Hunter Renfroe’s numbers are encouraging. I think.
The stove has been anything but hot lately (unless you’re really into the Rule 5 draft), but the Red Sox made their first significant signing of the offseason Monday when they inked Hunter Renfroe to a 1-year contract worth $3.1 million.
Boston fans will hope that Renfroe can help turn around an outfield unit that has declined precipitously over the past two years. The Red Sox outfield corps was the backbone of their 2018 championship squad but ranked only 16th in the majors in 2020 despite an all-star caliber year from Alex Verdugo.
Renfroe, who has split time between the outfield corners throughout his career, was once a highly regarded prospect in the Padres’ farm system after San Diego took him with the 13th overall pick of the 2013 draft.
After struggling as a rookie in 2017, Renfroe spent two solid if unspectacular years with the Padres before the club dealt him to Tampa Bay as part of the package for Tommy Pham. The Mississippi State product slashed an abysmal .156/.252/.393 during the shortened 2020 season, and the Rays designated Renfroe for assignment rather than pay the approximately $3.5 million he was expected to earn in arbitration.
So what can Boston expect from their new pickup? Is there reason to believe that Renfroe can bounce back and become an average or even above average player once again?
At 6’1” 230 lbs., the outfielder possesses both above average power and solid footspeed. Yet like so many would-be power/speed dual threats, Renfroe often struggles to make enough contact to take advantage of his physical gifts.
His career 28% strikeout rate is no longer a deal-breaker in a league that has embraced the three true outcomes, but it has consistently resulted in low batting averages. To make up for this, hitters must either post high walk rates or else put up significant power numbers (preferably both).
During his first two full seasons in the majors, Renfroe rarely walked, but he did enough damage in cavernous PETCO park to be a roughly league average hitter overall. Over the last two years, Renfroe has actually taken big steps forward in the walks department: he walked in 10.1% of his plate appearances in 2020, putting him in the league’s 63rd percentile.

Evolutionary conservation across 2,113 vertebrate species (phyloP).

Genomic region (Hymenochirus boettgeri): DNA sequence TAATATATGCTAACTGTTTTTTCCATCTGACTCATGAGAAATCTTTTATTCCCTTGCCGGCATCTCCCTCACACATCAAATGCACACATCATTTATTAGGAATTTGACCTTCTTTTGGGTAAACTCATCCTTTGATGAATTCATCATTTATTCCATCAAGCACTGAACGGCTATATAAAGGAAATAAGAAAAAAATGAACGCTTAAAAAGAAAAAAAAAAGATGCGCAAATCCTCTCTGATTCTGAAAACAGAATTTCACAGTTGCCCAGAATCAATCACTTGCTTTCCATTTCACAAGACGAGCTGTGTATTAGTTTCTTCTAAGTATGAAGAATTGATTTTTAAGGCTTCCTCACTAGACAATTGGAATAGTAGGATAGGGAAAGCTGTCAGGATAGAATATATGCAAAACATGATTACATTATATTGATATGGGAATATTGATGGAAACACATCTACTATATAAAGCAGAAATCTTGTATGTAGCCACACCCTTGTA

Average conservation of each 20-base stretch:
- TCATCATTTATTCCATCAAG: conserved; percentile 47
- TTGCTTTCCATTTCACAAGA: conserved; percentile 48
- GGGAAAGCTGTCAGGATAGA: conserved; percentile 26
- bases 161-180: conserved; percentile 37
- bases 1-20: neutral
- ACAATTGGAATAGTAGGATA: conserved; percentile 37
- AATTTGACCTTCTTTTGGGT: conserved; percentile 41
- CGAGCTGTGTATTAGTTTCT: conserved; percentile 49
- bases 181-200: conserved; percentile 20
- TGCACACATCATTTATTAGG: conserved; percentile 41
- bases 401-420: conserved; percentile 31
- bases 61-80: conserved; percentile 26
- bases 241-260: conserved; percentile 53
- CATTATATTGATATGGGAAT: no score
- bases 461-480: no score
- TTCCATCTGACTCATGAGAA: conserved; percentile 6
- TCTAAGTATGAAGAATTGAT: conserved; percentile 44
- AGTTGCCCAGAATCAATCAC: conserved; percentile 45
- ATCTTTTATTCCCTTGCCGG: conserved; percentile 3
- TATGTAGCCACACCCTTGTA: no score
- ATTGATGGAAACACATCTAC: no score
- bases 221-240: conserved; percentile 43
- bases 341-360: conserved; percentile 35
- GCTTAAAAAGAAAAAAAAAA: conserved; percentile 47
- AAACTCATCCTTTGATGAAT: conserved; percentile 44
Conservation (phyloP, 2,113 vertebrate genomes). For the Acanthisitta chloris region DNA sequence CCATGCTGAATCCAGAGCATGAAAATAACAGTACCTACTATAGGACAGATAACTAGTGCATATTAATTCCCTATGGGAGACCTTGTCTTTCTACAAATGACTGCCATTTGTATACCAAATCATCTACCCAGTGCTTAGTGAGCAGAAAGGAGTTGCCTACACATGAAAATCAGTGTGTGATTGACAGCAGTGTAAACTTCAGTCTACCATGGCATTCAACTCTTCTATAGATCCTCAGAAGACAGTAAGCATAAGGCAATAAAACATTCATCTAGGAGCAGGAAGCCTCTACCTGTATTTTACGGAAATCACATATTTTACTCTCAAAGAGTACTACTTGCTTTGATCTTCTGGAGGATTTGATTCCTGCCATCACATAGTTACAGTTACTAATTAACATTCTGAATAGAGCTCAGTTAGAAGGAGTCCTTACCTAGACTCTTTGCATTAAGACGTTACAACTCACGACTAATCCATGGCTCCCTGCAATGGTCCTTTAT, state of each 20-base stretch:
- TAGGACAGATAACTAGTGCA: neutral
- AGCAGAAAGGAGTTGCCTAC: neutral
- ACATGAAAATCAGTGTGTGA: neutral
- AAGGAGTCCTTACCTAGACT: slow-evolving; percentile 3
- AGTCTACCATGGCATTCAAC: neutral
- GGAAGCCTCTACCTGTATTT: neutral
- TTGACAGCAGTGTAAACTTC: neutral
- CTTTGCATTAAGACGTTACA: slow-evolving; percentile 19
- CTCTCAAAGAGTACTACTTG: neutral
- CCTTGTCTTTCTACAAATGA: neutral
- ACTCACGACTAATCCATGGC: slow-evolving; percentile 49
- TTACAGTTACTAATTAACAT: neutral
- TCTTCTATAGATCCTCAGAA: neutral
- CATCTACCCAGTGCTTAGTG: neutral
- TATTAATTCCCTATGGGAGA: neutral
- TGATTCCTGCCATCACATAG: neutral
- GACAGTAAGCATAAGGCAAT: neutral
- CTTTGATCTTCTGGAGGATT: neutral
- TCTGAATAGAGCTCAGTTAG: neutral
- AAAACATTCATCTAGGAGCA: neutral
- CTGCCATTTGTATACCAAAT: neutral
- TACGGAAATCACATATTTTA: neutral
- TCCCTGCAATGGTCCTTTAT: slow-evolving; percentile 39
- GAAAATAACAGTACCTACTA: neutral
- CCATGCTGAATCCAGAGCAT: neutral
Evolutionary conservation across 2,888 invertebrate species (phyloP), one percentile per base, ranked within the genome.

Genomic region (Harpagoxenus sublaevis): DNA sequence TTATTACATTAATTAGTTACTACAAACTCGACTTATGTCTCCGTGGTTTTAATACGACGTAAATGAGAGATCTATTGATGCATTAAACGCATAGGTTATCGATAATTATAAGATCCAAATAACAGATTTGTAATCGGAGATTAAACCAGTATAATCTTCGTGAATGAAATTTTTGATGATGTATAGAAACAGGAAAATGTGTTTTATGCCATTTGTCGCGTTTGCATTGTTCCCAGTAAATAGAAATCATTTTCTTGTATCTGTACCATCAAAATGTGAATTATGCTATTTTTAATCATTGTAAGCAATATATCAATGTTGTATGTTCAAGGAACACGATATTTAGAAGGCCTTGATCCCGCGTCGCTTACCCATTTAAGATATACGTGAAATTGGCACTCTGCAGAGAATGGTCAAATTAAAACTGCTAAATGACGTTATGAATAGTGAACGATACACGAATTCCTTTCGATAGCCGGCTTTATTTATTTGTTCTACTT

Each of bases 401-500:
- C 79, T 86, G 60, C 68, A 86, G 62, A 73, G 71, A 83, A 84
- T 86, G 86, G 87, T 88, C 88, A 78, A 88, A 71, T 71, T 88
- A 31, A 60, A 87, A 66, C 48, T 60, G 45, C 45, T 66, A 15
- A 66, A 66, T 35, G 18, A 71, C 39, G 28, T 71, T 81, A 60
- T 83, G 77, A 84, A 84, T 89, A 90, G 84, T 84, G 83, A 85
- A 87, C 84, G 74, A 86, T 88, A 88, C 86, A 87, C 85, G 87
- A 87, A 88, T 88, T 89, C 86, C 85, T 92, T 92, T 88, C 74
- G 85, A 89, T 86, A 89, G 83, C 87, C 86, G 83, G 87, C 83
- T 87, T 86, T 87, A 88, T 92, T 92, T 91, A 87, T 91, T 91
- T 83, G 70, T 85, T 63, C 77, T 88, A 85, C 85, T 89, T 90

So what’s responsible for Renfroe’s nightmarish 2020 slashline? Mainly the wrath of the BABIP gods. The hits simply didn’t fall in for Renfroe, who managed only SIX singles in 42 games. Some of this is clearly just bad luck: he’s not going to have a .141 BABIP over a full season, so it’s safe to expect better results in 2020. The question is whether we can chalk all of the poor outcomes up to luck, or whether there’s something more troubling under the surface.
In fact, there are some red flags in Renfroe’s batted ball profile. His hard contact rate dropped by 12% from 2019 to 2020, while his soft contact rate rose by 5%. He pulled the ball less and traded line drives for ground balls. As a result, Renfroe’s expected batting average was a meager .198, the lowest of his career.
It’s hard to tell why Renfroe struggled to make good contact in 2020, but perhaps the answer lies in his approach at the plate. The outfielder swung at 41.6% of pitches last season, the lowest rate of his career by a significant margin. This newfound patience certainly contributed to his increased walk rate, but it’s possible that Renfroe’s contact suffered because he was too passive early in the count. While Renfroe swung at the first pitch less than ever, pitchers were more aggressive with him; they threw first pitch strikes in 66.9% of Renfroe’s plate appearances, one of the highest figures in the league.
Still, it’s important to take Renfroe’s 2020 numbers with a grain of salt, both because they’re reliant on a small sample size and because the season was anomalous in so many ways. If anything, I think Red Sox fans should be excited about the possibility of coaxing a new level out of the outfielder. If Renfroe can make even the mediocre contact quality he managed 2018 or 2019 while maintaining his 2020 walk rate, he could wind up being something like a 3-win player.
At worst, he should be a good option against lefties, whom he’s crushed throughout his career. This will make him an excellent fit for the Red Sox, who could use a right-handed masher to balance out Andrew Benintendi, Jarren Duran, and possibly Jackie Bradley Jr. Overall, this is a sensible low-risk, moderate-reward signing that fills a need. It’s not sexy, but it’s exactly the kind of move that Chaim Bloom was brought in to make.
Now about that pitching staff…